knowledge centre

IPTV and OTT video services to account for most pay-TV growth in Western Europe between 2013 and 2018

The real impact of OTT video services will be felt on secondary TV sets, where such services will drive a decline in traditional multi-room services.

Pay TVIn our latest pay-TV forecasts, we expect that the number of households taking pay-TV services in Western Europe will increase by 9.2 million to 113.3 million, which amounts to 8.9% growth between 2013 and 2018. Take-up of over-the-top (OTT) video services will grow much more strongly than traditional pay-TV services, but cord-cutting will not be extreme – OTT video to the TV set will account for just 5.6 million primary pay-TV services by 2018. The real impact of OTT will be felt on secondary TV sets – traditional operators could broaden their reach with their own OTT services to these sets.

A shift towards IPTV and OTT and away from cable explains stable top-level Western European pay-TV household numbers

The number of Western European households taking up traditional pay-TV services – delivered via analogue or digital cable (including multichannel multipoint distribution services (MMDS), also known as wireless cable), IPTV, pay-digital terrestrial TV (DTT) or satellite – will increase by 4.1 million to 107.7 million, representing 3.9% growth between 2013 and 2018.

Figure 1: Pay-TV households, net additions or losses by primary platform, Western Europe, 2013–2018 [Source: Analysys Mason, 2013]

Figure 1: Pay-TV households, net additions or losses by primary platform, Western Europe, 2013–2018 [Source: Analysys Mason, 2013]

 

These overall modest gains for traditional pay-TV services belie substantial variations between the performance of individual platforms – the gains for some platforms will be nearly offset by losses for others during the forecast period.

  • We expect that the number of cable households will decrease by 6.2% to 43.6 million between 2013 and 2018, representing a net loss of 2.9 million, as some analogue cable subscribers defect to digital platforms other than cable, including free-to-air (FTA) DTT services.
  • We also expect the number of pay-DTT households to decline by 7.7% to 4.9 million, a net reduction of 0.4 million as pay-DTT loses its momentum in major markets such as France, Germany and the UK.
  • The number of satellite pay-TV households will increase by 3.7% to 31.6 million, amounting to a net gain of 1.1 million as growth in some markets, notably Germany, offsets decreases in others, such as Italy and Spain.
  • The number of IPTV households will increase by 29.0% to 27.6 million, an increase of 6.2 million. We expect strong growth for IPTV in many countries, mostly because of aggressive bundling strategies by telcos, which are offering basic pay-TV services at little or no incremental cost within multi-play propositions in order to gain market share.

Low-end IPTV services, such as Swisscom TV light, which was launched by the Swiss incumbent in November 2012 as a free add-on for its DSL subscribers, enable consumers to benefit from the latest features of digital TV services, such as access to on-demand content, without incurring the upfront cost of equipment, which can easily amount to EUR200 or more.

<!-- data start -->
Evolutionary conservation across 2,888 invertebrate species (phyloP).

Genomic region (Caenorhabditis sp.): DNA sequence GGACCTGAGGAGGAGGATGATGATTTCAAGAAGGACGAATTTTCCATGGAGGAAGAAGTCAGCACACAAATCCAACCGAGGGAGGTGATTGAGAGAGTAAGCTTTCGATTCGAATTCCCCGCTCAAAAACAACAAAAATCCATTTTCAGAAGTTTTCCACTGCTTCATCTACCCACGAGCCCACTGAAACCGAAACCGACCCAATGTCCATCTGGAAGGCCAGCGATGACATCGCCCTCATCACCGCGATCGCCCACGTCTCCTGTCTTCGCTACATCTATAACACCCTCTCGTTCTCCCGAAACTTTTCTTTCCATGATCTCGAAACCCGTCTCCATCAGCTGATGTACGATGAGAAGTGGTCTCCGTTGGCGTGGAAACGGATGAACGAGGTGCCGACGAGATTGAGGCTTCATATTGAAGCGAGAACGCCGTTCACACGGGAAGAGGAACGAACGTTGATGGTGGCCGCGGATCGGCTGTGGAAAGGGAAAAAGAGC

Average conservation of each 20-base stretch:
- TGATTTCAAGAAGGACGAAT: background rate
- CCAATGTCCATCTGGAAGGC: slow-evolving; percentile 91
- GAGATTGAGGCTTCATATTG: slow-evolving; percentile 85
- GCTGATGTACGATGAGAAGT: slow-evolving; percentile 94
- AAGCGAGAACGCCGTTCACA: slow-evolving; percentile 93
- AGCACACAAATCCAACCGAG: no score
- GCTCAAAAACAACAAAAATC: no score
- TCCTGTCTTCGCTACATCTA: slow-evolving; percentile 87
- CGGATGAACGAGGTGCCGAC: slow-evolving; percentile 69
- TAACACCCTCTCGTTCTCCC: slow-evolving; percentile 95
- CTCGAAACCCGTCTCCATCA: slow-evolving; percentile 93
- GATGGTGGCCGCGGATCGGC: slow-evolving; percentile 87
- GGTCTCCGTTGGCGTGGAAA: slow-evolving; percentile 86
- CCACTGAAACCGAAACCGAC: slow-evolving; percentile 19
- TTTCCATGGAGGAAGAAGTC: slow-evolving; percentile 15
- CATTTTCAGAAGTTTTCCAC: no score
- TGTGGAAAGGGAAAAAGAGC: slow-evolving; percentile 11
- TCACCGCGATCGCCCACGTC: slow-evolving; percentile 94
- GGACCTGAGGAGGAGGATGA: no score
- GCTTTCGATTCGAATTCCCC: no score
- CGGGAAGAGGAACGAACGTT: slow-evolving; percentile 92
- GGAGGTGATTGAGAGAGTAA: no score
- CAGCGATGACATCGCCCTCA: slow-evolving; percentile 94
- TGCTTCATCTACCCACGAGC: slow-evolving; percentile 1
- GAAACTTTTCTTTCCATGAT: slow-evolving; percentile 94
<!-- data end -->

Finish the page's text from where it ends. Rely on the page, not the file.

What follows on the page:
Operators may want to offer their own OTT video propositions in order to tap into new growth opportunities

The real impact of OTT video services will be felt on secondary TV sets, where such services will drive a decline in traditional multi-room services. We still believe that cord-cutting will not be significant in Western Europe. We expect that the number of Western European households taking up OTT video services as a primary form of pay-TV will increase by 5.2 million during the period, from 0.4 million in 2013 to 5.6 million by the end of 2018. OTT video services extend the overall market for pay-TV services by appealing to consumers who would not consider taking up traditional pay-TV services, perhaps because of the cost or level of commitment involved. In particular, the emergence of OTT video services gives consumers direct access to premium and/or niche content without the requirement to commit to other subscriptions (either for basic pay-TV or a bundle of services) as a prerequisite, bringing consumers more freedom and flexibility.

'Pure-play' OTT video providers such as Netflix need not be the only ones benefiting from this new growth opportunity. Pay-TV operators with niche and/or premium content can broaden their reach by targeting non-subscribers with their own OTT video services, ensuring that they are pitched and priced in a way that will attract consumers who have continued to be FTA viewers, while minimising the risk of cannibalising their traditional subscriber base. In July 2013, leading UK satellite pay-TV operator BSkyB launched its NOW TV Box at an 'impulse buy' price of GBP9.99 (EUR11.71) in order to drive the take-up of its OTT video service, which offers pay-per-day access to its premium sports channel line-up, as well as subscription-based access to its premium movie content.

For more details on the key trends and drivers in the pay-TV market in Western Europe, please see our recent report, Pay-TV and OTT video services in Western Europe: forecasts and analysis 2013–2018.

Author
Downloads
Article PDF PDF, 279KB
Analysys Mason Newsletters

Thought-provoking insights, covering a wide variety of topical issues in the telecoms, media and technology (TMT)  industries.

Read the latest issues and subscribe
Fixed Broadband and Multi-Play research programme

Our research programme helps you to formulate strategies to maximise retention, generate upsell and attract new customers to fixed broadband and bundled multi-play services.

Read more